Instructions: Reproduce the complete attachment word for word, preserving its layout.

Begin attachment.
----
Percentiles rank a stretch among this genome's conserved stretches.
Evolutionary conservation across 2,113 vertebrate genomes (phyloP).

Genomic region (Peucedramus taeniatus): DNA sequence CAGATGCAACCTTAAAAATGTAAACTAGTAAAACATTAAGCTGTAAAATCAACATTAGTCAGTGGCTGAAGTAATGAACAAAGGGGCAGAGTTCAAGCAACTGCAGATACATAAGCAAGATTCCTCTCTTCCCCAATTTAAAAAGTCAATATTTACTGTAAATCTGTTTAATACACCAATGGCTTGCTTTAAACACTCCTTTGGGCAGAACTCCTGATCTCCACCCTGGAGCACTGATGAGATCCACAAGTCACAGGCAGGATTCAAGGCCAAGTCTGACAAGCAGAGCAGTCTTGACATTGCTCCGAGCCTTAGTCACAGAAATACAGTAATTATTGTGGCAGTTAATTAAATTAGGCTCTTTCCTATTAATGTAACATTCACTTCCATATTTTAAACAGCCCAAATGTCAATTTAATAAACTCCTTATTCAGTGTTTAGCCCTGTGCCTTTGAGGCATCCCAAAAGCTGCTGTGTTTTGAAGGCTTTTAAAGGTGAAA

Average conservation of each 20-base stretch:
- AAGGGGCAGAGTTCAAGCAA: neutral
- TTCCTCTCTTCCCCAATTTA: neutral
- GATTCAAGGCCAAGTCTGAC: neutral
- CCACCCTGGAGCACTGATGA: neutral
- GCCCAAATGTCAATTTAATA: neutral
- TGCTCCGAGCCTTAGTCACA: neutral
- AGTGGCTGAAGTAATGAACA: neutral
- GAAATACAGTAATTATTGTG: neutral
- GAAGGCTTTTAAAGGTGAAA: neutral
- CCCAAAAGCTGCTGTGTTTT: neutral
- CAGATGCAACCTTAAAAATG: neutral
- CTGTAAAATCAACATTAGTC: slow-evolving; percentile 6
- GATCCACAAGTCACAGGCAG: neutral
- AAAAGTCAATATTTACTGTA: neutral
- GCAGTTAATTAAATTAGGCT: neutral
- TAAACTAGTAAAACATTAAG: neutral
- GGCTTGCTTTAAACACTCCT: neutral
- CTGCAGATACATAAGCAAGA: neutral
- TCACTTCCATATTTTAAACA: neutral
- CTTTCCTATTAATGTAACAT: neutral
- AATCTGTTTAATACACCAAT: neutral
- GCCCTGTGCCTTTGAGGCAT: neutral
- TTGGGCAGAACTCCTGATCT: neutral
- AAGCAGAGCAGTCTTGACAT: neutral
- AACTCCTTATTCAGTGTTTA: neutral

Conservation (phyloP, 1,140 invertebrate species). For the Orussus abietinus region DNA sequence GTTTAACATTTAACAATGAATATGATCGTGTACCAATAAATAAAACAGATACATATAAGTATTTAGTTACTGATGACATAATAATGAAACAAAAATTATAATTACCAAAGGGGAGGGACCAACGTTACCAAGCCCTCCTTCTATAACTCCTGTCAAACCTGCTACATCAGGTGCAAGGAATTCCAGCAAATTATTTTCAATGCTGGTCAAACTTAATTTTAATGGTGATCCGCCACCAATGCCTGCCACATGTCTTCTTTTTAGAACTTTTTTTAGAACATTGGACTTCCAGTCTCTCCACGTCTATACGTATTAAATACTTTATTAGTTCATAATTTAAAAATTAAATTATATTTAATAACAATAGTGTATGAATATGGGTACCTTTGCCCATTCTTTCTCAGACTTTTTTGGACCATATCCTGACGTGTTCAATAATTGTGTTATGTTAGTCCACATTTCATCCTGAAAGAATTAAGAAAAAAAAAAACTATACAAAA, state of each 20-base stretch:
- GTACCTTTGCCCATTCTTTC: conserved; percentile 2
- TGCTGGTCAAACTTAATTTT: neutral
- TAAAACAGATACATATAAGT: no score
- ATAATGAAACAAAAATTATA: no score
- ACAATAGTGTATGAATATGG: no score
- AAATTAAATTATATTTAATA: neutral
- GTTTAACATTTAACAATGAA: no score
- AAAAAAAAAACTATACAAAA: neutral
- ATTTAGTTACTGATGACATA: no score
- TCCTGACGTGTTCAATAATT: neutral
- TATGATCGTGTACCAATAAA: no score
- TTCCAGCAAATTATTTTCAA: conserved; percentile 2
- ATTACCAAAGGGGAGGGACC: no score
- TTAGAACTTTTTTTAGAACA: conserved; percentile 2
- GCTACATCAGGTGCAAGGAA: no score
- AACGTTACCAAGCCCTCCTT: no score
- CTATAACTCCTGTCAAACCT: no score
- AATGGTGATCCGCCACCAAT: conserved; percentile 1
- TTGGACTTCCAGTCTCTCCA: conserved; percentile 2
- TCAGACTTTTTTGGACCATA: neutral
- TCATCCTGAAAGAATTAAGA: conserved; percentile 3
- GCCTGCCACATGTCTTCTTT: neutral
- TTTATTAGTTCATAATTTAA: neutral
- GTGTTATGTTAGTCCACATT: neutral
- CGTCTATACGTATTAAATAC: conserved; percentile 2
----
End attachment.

Percentiles rank a stretch among this genome's conserved stretches.
Evolutionary conservation across 2,113 vertebrate genomes (phyloP).

Genomic region (Peucedramus taeniatus): DNA sequence CAGATGCAACCTTAAAAATGTAAACTAGTAAAACATTAAGCTGTAAAATCAACATTAGTCAGTGGCTGAAGTAATGAACAAAGGGGCAGAGTTCAAGCAACTGCAGATACATAAGCAAGATTCCTCTCTTCCCCAATTTAAAAAGTCAATATTTACTGTAAATCTGTTTAATACACCAATGGCTTGCTTTAAACACTCCTTTGGGCAGAACTCCTGATCTCCACCCTGGAGCACTGATGAGATCCACAAGTCACAGGCAGGATTCAAGGCCAAGTCTGACAAGCAGAGCAGTCTTGACATTGCTCCGAGCCTTAGTCACAGAAATACAGTAATTATTGTGGCAGTTAATTAAATTAGGCTCTTTCCTATTAATGTAACATTCACTTCCATATTTTAAACAGCCCAAATGTCAATTTAATAAACTCCTTATTCAGTGTTTAGCCCTGTGCCTTTGAGGCATCCCAAAAGCTGCTGTGTTTTGAAGGCTTTTAAAGGTGAAA

Average conservation of each 20-base stretch:
- AAGGGGCAGAGTTCAAGCAA: neutral
- TTCCTCTCTTCCCCAATTTA: neutral
- GATTCAAGGCCAAGTCTGAC: neutral
- CCACCCTGGAGCACTGATGA: neutral
- GCCCAAATGTCAATTTAATA: neutral
- TGCTCCGAGCCTTAGTCACA: neutral
- AGTGGCTGAAGTAATGAACA: neutral
- GAAATACAGTAATTATTGTG: neutral
- GAAGGCTTTTAAAGGTGAAA: neutral
- CCCAAAAGCTGCTGTGTTTT: neutral
- CAGATGCAACCTTAAAAATG: neutral
- CTGTAAAATCAACATTAGTC: slow-evolving; percentile 6
- GATCCACAAGTCACAGGCAG: neutral
- AAAAGTCAATATTTACTGTA: neutral
- GCAGTTAATTAAATTAGGCT: neutral
- TAAACTAGTAAAACATTAAG: neutral
- GGCTTGCTTTAAACACTCCT: neutral
- CTGCAGATACATAAGCAAGA: neutral
- TCACTTCCATATTTTAAACA: neutral
- CTTTCCTATTAATGTAACAT: neutral
- AATCTGTTTAATACACCAAT: neutral
- GCCCTGTGCCTTTGAGGCAT: neutral
- TTGGGCAGAACTCCTGATCT: neutral
- AAGCAGAGCAGTCTTGACAT: neutral
- AACTCCTTATTCAGTGTTTA: neutral

Conservation (phyloP, 1,140 invertebrate species). For the Orussus abietinus region DNA sequence GTTTAACATTTAACAATGAATATGATCGTGTACCAATAAATAAAACAGATACATATAAGTATTTAGTTACTGATGACATAATAATGAAACAAAAATTATAATTACCAAAGGGGAGGGACCAACGTTACCAAGCCCTCCTTCTATAACTCCTGTCAAACCTGCTACATCAGGTGCAAGGAATTCCAGCAAATTATTTTCAATGCTGGTCAAACTTAATTTTAATGGTGATCCGCCACCAATGCCTGCCACATGTCTTCTTTTTAGAACTTTTTTTAGAACATTGGACTTCCAGTCTCTCCACGTCTATACGTATTAAATACTTTATTAGTTCATAATTTAAAAATTAAATTATATTTAATAACAATAGTGTATGAATATGGGTACCTTTGCCCATTCTTTCTCAGACTTTTTTGGACCATATCCTGACGTGTTCAATAATTGTGTTATGTTAGTCCACATTTCATCCTGAAAGAATTAAGAAAAAAAAAAACTATACAAAA, state of each 20-base stretch:
- GTACCTTTGCCCATTCTTTC: conserved; percentile 2
- TGCTGGTCAAACTTAATTTT: neutral
- TAAAACAGATACATATAAGT: no score
- ATAATGAAACAAAAATTATA: no score
- ACAATAGTGTATGAATATGG: no score
- AAATTAAATTATATTTAATA: neutral
- GTTTAACATTTAACAATGAA: no score
- AAAAAAAAAACTATACAAAA: neutral
- ATTTAGTTACTGATGACATA: no score
- TCCTGACGTGTTCAATAATT: neutral
- TATGATCGTGTACCAATAAA: no score
- TTCCAGCAAATTATTTTCAA: conserved; percentile 2
- ATTACCAAAGGGGAGGGACC: no score
- TTAGAACTTTTTTTAGAACA: conserved; percentile 2
- GCTACATCAGGTGCAAGGAA: no score
- AACGTTACCAAGCCCTCCTT: no score
- CTATAACTCCTGTCAAACCT: no score
- AATGGTGATCCGCCACCAAT: conserved; percentile 1
- TTGGACTTCCAGTCTCTCCA: conserved; percentile 2
- TCAGACTTTTTTGGACCATA: neutral
- TCATCCTGAAAGAATTAAGA: conserved; percentile 3
- GCCTGCCACATGTCTTCTTT: neutral
- TTTATTAGTTCATAATTTAA: neutral
- GTGTTATGTTAGTCCACATT: neutral
- CGTCTATACGTATTAAATAC: conserved; percentile 2